Both men were involved in discussions about pausing admissions, Nonken said — although some sources in the department claim that Thompson was unaware of the decision until the day before the students were informed. Neither Thompson nor Ruthmann replied to Inside Higher Ed‘s request for comment.
None of the 14 adjuncts in the music education program was consulted, and, in fact, they did not learn about the admissions pause until after the students were informed.
In the Nov. 17 meeting, Nonken noted that the adjuncts would not be involved in the curriculum rewrite in an official capacity but would act as unofficial consultants.
Students questioned why adjuncts, who work with students on a daily basis, had not been included in major decisions about the program. Nonken said their contracts disallowed them from doing unpaid service to the university, such as sitting on the working group that would develop the new curriculum.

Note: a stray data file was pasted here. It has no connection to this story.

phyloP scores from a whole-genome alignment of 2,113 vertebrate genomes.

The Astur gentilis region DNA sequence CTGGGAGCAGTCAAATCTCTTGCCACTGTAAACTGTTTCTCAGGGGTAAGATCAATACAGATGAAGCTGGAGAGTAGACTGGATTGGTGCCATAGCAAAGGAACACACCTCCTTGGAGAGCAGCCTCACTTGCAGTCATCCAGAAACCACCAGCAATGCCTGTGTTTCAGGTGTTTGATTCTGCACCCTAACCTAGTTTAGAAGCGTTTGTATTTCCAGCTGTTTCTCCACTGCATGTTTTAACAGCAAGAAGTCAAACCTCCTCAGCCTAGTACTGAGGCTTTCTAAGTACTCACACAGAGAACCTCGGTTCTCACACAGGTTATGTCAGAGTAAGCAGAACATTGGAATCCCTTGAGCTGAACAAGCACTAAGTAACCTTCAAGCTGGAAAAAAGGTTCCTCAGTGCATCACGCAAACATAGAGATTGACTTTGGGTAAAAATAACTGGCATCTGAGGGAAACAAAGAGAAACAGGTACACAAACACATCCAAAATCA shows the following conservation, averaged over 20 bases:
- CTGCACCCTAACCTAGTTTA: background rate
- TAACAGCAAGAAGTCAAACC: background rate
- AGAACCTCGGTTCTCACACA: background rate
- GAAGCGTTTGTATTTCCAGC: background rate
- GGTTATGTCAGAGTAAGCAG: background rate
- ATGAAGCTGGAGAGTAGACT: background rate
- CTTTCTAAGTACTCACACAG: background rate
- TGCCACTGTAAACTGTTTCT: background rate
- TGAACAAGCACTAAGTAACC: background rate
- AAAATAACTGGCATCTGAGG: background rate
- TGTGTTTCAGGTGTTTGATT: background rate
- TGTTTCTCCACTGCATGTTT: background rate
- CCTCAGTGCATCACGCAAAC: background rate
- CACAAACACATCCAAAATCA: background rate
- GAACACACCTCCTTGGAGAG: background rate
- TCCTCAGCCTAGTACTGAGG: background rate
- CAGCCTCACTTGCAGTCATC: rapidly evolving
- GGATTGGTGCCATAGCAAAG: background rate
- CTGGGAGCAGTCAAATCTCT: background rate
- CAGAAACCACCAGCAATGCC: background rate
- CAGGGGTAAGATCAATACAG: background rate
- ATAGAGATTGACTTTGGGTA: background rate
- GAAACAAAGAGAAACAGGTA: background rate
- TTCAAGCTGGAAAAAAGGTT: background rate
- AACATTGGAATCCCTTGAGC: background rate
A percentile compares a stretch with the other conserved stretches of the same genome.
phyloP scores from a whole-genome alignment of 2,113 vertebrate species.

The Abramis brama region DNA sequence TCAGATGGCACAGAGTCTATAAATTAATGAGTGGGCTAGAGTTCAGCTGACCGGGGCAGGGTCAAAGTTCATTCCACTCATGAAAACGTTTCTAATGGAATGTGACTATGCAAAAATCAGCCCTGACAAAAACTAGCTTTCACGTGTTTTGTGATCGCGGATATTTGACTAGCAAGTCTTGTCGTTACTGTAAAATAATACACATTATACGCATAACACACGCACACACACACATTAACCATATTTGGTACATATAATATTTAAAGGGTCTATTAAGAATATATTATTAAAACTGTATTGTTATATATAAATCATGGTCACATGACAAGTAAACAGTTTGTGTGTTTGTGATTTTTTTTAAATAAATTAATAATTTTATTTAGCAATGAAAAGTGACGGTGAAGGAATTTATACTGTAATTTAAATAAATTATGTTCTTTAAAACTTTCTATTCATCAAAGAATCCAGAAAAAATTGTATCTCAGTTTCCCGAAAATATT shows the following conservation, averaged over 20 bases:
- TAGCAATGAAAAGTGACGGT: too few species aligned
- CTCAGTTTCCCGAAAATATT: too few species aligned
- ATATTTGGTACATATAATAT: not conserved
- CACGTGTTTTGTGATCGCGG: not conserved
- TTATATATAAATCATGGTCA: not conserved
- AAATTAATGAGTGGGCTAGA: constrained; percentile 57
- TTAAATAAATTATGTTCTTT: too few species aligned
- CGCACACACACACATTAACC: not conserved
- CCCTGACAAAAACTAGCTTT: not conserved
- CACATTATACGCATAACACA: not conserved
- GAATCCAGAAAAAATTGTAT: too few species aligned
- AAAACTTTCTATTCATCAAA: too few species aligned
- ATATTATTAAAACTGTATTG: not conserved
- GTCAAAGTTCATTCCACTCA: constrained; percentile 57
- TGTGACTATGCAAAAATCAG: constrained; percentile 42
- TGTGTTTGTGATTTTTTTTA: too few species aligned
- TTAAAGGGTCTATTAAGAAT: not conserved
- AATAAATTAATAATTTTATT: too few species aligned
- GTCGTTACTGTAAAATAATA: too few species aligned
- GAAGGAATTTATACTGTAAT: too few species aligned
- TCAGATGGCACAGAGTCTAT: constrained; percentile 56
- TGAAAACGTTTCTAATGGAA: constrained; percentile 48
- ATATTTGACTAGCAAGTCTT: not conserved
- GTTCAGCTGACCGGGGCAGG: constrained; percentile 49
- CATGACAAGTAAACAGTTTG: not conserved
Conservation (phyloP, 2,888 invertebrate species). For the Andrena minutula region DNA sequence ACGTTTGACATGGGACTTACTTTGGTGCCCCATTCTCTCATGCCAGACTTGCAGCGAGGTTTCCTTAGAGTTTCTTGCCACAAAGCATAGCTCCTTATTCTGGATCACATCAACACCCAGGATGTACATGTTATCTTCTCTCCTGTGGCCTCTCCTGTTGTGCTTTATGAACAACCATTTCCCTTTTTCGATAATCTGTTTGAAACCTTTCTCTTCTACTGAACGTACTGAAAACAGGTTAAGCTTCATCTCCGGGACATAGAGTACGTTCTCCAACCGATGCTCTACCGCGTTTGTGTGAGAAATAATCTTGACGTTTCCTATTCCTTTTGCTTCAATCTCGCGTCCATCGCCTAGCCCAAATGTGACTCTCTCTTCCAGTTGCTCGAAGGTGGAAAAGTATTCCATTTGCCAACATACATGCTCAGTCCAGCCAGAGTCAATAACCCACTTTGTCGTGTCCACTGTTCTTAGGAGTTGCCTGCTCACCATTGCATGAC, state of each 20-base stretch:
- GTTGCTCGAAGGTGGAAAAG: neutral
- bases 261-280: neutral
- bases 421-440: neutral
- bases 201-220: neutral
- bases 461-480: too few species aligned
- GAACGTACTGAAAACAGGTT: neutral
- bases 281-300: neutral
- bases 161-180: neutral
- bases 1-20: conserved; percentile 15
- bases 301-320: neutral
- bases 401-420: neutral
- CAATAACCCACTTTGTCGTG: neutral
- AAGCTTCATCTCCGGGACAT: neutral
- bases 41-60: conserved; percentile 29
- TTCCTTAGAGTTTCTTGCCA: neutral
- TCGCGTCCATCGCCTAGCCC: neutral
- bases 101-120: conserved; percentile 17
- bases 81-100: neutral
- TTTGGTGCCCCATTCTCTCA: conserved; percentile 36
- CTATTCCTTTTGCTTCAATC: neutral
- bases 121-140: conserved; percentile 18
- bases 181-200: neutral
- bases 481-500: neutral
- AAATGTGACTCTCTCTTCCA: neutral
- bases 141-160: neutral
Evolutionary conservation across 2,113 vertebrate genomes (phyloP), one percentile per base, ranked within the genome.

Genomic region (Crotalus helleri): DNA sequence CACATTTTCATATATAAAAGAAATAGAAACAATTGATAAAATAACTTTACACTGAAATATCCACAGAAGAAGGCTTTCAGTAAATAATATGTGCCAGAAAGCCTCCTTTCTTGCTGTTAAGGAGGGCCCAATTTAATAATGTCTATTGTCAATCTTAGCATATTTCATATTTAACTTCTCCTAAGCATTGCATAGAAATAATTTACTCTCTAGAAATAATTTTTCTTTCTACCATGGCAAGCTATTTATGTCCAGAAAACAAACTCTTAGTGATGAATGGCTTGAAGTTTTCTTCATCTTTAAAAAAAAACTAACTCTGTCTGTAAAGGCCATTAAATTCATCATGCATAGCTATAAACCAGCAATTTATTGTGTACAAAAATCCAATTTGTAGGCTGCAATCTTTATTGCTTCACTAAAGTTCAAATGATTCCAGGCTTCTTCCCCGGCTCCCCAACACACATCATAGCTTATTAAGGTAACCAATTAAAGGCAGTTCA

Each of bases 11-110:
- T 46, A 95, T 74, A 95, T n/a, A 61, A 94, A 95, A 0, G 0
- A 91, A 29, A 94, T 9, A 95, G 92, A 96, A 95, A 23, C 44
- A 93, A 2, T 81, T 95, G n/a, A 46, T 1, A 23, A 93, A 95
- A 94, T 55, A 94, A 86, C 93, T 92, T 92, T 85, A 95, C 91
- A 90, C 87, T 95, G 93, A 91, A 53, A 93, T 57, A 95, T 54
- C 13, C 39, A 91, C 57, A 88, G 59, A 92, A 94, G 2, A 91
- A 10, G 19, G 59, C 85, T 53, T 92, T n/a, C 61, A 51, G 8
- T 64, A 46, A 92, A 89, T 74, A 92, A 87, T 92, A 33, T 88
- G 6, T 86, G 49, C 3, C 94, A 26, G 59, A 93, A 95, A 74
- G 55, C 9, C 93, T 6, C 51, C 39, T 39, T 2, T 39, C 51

The adjuncts themselves have criticized the administration’s lack of transparency and voiced worries about how the admissions pause might impact their jobs. With fewer students to teach, it’s unclear if all 14 part-time professors will be needed going forward.
“It’s just really apparent to me that [NYU administrators] really don’t care and that it’s really a corporate mentality here about making money, rather than what’s good for people, what’s good for students, what’s good for faculty,” one faculty member, who asked to remain anonymous out of concern for their job, told Inside Higher Ed. “I don’t know what’s going to happen but, already, there’s just this feeling that people are really down.”